Be the Courageous Chicken and Carefully Cross the Road


Running for some people is a time to think and to process. For me, it’s more a time to shut down. I mindlessly listen to music or, if I’m feeling rather ambitious, I’ll listen to a podcast episode or audiobook. I don’t mind running the same route as long as it’s one I enjoy, especially on a pretty day.

One afternoon, I laced up my tennis shoes and headed out for a run. It was warm outside, but not too hot, and the afternoon sun was high and clear. Per usual, I headed down the same street I always run, lightly jogging to get started. An adorable neighborhood is on the right side of this street and a beautiful green meadow lines the left side.

I wasn’t picking up much speed since I’d just begun; instead, I was just cruising along on the left sidewalk, admiring the bright greens in the meadow. Just as I gazed down the sidewalk, a small brown bundle shot out from a patch of overgrowth into the street with such speed my eyes barely registered it. By the time I realized it was a bunny that had darted clear out in the street, it had long since disappeared into the overgrown ditch on the other side of the road, opposite me.

During this brief moment, my adrenaline had kicked in, but it wasn’t until a few seconds later that I realized it. After the clearing of the bunny, I felt a warm rush move through extremities and my heart sped up as it reacted to the adrenaline coursing through my veins. I kept moving forward to try to calm my nerves while also trying to steady my breathing a bit.

You see, the sudden movement that came from out of nowhere gave me quite a little jolt of fear. No matter that it was a bunny; it was still unexpected. And even after processing that the small, speedy motion was only a bunny, I still felt the after-effects of such a rush.

Obviously the bunny was harmless, but wow! It was making a move! And this bunny not only caught my attention, he startled me. The bunny must also have been watching for traffic because there wasn’t a car in sight when it made its dash to the other side.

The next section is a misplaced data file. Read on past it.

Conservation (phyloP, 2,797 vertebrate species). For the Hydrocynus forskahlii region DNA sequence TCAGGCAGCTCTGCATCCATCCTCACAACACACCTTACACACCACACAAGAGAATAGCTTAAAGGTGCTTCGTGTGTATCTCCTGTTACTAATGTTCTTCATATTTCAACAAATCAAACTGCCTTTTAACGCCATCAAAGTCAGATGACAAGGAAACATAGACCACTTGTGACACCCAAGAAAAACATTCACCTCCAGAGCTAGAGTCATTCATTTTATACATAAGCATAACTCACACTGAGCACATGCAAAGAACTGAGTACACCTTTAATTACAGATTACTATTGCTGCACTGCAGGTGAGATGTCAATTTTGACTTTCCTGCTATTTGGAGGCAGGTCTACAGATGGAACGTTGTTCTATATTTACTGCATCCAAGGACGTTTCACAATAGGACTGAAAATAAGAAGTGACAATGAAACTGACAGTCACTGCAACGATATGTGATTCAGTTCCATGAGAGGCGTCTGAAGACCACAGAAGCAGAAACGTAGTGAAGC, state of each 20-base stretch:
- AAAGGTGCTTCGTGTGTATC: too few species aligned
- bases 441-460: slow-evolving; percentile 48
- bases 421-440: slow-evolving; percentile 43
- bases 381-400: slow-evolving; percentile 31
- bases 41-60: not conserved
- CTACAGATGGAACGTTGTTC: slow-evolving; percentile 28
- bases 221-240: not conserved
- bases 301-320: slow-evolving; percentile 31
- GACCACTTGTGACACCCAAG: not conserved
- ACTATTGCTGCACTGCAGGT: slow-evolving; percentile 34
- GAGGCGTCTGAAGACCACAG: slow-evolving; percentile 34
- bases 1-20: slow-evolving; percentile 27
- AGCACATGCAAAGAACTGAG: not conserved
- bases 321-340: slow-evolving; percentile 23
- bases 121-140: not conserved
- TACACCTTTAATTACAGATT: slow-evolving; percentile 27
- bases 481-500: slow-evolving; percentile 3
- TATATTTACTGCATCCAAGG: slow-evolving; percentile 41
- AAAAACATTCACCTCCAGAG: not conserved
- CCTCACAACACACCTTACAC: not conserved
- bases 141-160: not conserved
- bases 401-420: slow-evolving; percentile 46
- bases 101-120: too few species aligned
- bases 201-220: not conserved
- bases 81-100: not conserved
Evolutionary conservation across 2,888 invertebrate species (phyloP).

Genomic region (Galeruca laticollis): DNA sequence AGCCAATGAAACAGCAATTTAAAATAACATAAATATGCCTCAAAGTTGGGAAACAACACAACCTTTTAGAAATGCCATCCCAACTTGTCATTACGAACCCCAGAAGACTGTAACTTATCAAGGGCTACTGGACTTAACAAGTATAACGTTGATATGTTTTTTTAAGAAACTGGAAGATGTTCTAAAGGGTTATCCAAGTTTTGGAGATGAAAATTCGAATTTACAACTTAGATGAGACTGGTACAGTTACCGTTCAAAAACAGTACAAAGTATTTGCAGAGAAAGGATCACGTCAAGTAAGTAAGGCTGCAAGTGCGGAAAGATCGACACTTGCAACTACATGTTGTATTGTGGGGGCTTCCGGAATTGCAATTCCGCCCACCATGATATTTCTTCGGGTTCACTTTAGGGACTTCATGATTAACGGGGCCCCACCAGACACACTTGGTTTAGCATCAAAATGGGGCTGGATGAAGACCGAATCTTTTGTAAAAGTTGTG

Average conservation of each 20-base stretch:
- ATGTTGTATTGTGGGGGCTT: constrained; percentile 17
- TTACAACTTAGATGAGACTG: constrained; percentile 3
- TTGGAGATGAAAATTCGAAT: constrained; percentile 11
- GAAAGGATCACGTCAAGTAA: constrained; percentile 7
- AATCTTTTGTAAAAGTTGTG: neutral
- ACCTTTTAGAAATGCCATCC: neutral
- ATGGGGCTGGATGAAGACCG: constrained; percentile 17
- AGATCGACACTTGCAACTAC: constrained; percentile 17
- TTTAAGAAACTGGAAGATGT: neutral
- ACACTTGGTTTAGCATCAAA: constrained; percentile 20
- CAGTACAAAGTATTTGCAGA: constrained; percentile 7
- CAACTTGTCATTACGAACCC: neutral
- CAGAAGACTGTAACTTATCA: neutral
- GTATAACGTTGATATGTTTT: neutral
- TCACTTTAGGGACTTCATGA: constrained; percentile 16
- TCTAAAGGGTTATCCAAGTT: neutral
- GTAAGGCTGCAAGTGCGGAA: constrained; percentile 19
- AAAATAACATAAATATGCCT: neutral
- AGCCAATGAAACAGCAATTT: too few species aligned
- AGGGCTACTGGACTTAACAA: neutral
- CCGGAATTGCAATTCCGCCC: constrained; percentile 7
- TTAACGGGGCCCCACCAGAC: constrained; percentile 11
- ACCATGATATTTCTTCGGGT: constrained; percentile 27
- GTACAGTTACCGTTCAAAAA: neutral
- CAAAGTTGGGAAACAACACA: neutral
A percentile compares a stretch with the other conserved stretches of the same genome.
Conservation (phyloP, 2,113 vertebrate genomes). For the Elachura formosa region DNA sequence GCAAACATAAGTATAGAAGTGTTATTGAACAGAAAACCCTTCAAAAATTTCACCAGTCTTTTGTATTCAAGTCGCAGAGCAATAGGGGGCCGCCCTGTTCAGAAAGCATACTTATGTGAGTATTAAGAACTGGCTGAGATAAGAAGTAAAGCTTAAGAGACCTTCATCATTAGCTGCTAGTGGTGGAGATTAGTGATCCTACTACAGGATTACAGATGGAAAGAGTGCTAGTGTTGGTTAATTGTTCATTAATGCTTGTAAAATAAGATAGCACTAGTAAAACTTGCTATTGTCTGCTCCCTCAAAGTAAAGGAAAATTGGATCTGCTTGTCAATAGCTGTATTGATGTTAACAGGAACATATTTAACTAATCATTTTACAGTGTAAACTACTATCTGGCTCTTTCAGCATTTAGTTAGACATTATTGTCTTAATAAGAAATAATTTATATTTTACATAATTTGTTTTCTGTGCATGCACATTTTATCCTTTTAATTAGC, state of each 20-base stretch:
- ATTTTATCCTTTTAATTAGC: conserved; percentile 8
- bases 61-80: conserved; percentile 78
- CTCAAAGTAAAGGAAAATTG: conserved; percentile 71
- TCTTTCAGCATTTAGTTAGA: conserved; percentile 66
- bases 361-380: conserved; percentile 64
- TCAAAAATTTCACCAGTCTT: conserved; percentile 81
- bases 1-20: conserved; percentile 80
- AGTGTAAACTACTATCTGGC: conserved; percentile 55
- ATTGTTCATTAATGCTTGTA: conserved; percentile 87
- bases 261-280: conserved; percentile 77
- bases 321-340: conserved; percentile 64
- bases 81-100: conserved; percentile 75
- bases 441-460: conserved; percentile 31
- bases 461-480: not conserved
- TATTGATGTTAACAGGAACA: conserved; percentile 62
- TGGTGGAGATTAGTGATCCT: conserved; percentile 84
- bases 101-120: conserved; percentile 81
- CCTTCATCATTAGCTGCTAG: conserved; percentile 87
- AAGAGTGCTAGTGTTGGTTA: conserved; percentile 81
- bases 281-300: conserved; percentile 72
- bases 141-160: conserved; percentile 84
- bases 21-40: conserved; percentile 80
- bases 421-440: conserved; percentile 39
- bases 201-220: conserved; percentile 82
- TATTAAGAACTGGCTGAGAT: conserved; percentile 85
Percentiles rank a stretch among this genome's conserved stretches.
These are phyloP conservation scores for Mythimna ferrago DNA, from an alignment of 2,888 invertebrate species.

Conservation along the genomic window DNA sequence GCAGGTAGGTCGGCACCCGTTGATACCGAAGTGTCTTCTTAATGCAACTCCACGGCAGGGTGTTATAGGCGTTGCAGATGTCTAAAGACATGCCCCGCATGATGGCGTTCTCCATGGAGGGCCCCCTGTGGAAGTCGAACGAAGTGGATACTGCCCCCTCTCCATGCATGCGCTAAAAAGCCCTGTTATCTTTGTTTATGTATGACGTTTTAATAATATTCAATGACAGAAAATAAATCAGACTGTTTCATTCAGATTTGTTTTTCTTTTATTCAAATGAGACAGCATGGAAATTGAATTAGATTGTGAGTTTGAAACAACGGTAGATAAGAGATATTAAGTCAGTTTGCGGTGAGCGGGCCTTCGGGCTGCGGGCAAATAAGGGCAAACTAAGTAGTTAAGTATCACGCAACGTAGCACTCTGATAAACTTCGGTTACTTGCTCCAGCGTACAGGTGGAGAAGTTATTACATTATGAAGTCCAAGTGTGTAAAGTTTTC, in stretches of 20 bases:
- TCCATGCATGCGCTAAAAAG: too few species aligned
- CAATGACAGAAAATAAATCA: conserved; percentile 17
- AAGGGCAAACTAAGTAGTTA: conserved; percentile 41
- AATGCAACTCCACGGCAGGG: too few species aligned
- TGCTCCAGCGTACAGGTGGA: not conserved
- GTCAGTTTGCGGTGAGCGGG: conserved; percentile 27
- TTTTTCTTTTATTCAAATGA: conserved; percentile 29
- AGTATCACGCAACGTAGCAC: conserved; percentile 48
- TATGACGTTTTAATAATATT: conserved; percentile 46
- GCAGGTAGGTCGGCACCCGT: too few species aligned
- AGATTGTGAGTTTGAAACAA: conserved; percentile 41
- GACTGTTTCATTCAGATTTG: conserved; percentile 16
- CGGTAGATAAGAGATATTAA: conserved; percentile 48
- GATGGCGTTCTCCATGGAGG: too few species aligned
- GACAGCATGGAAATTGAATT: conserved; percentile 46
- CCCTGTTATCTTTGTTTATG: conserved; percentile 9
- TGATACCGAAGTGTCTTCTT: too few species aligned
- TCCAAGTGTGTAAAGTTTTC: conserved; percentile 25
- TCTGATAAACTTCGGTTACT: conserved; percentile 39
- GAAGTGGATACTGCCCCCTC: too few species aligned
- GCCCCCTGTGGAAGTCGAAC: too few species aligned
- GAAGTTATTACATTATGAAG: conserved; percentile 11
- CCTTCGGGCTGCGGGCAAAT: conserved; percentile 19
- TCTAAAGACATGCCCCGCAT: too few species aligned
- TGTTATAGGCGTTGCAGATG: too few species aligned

Though this comparison might be a bit cliche, I think sometimes we need to be more like this bunny.

Occasionally it’s just good to make a change. If you have a longing for something on the other side of the road, and your longing is for something good, it’s ok to cross the road. Maybe you’re a quiet, bashful person who has a desire to make a rather grand leap. Bound away! If change hasn’t been your thing, but you’d like to mix things up, get to shakin’. You may not be one to keep people on their toes, and there’s certainly nothing wrong with that. But if a little bit of change is going to give you an extra pep in your step, it’s worth pushing yourself. Remember, too, that sometimes you may just have to give yourself a shove one direction or another.

Now mind you, I don’t mean a dangerous, bad, or super risky move, nor do I mean one for which you’re unprepared. Again, consider the bunny. He didn’t run over and bite me nor did he live so dangerously he got hit by a car. Rash decisions should be cautioned. I’d go so far as to say, don’t make them. But there’s something to be said for being thoughtful, purpose-driven, well-prepared, and courageous. If you want to get to the other side, you must cross the road; just do so carefully and after having prepared beforehand.